De novo truncating mutations in AHDC1 in individuals with syndromic expressive language delay, hypotonia, and sleep apnea.

TitleDe novo truncating mutations in AHDC1 in individuals with syndromic expressive language delay, hypotonia, and sleep apnea.
Publication TypeJournal Article
Year of Publication2014
AuthorsXia, F, Bainbridge, MN, Tan, TYang, Wangler, MF, Scheuerle, AE, Zackai, EH, Harr, MH, V Sutton, R, Nalam, RL, Zhu, W, Nash, M, Ryan, MM, Yaplito-Lee, J, Hunter, JV, Deardorff, MA, Penney, SJ, Beaudet, AL, Plon, SE, Boerwinkle, E, Lupski, JR, Eng, CM, Muzny, DM, Yang, Y, Gibbs, RA
JournalAm J Hum Genet
Volume94
Issue5
Pagination784-9
Date Published2014 May 1
ISSN1537-6605
KeywordsChild, Child, Preschool, DNA-Binding Proteins, Exome, Female, Humans, Infant, Intellectual Disability, Language Development Disorders, Male, Muscle Hypotonia, Mutation, Sleep Apnea Syndromes, Syndrome
Abstract

Clinical whole-exome sequencing (WES) for identification of mutations leading to Mendelian disease has been offered to the medical community since 2011. Clinically undiagnosed neurological disorders are the most frequent basis for test referral, and currently, approximately 25% of such cases are diagnosed at the molecular level. To date, there are approximately 4,000 "known" disease-associated loci, and many are associated with striking dysmorphic features, making genotype-phenotype correlations relatively straightforward. A significant fraction of cases, however, lack characteristic dysmorphism or clinical pathognomonic traits and are dependent upon molecular tests for definitive diagnoses. Further, many molecular diagnoses are guided by recent gene-disease association discoveries. Hence, there is a critical interplay between clinical testing and research leading to gene-disease association discovery. Here, we describe four probands, all of whom presented with hypotonia, intellectual disability, global developmental delay, and mildly dysmorphic facial features. Three of the four also had sleep apnea. Each was a simplex case without a remarkable family history. Using WES, we identified AHDC1 de novo truncating mutations that most likely cause this genetic syndrome.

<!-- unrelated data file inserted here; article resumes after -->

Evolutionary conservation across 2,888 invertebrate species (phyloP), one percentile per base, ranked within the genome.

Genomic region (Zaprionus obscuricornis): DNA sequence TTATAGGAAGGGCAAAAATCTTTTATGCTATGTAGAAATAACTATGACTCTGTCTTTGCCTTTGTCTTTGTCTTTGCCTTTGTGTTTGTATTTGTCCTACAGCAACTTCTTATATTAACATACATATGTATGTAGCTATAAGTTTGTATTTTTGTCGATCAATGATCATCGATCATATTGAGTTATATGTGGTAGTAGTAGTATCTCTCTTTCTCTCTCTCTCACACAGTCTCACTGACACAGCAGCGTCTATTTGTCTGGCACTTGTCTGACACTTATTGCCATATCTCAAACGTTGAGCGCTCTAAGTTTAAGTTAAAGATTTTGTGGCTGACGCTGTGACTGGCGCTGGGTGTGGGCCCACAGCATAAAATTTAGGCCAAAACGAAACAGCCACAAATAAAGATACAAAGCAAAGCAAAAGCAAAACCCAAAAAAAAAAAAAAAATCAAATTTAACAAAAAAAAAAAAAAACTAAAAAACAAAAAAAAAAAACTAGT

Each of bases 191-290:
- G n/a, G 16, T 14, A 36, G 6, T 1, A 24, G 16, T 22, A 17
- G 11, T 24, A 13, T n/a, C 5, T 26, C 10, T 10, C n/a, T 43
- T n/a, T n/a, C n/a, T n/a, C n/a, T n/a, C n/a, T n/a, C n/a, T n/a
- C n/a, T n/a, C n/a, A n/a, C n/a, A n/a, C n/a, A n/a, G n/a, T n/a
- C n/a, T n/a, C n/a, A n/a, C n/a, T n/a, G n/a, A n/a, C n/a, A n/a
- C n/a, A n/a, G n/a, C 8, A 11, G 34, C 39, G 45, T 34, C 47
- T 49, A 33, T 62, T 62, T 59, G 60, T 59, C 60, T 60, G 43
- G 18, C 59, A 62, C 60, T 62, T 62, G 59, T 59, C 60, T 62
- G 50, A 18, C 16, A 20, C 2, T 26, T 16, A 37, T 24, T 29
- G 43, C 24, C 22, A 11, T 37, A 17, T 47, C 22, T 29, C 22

DOI10.1016/j.ajhg.2014.04.006
Alternate JournalAm. J. Hum. Genet.
PubMed ID24791903
PubMed Central IDPMC4067559
Grant ListK08 NS076547 / NS / NINDS NIH HHS / United States
5U01 HG006485 / HG / NHGRI NIH HHS / United States
U54 HG006542 / HG / NHGRI NIH HHS / United States
R01NS058529 / NS / NINDS NIH HHS / United States
U54HG006542 / HG / NHGRI NIH HHS / United States
U54 HG003273 / HG / NHGRI NIH HHS / United States
U01 HG006485 / HG / NHGRI NIH HHS / United States
NS076547 / NS / NINDS NIH HHS / United States
R01 NS058529 / NS / NINDS NIH HHS / United States
5 U54 HG003273 / HG / NHGRI NIH HHS / United States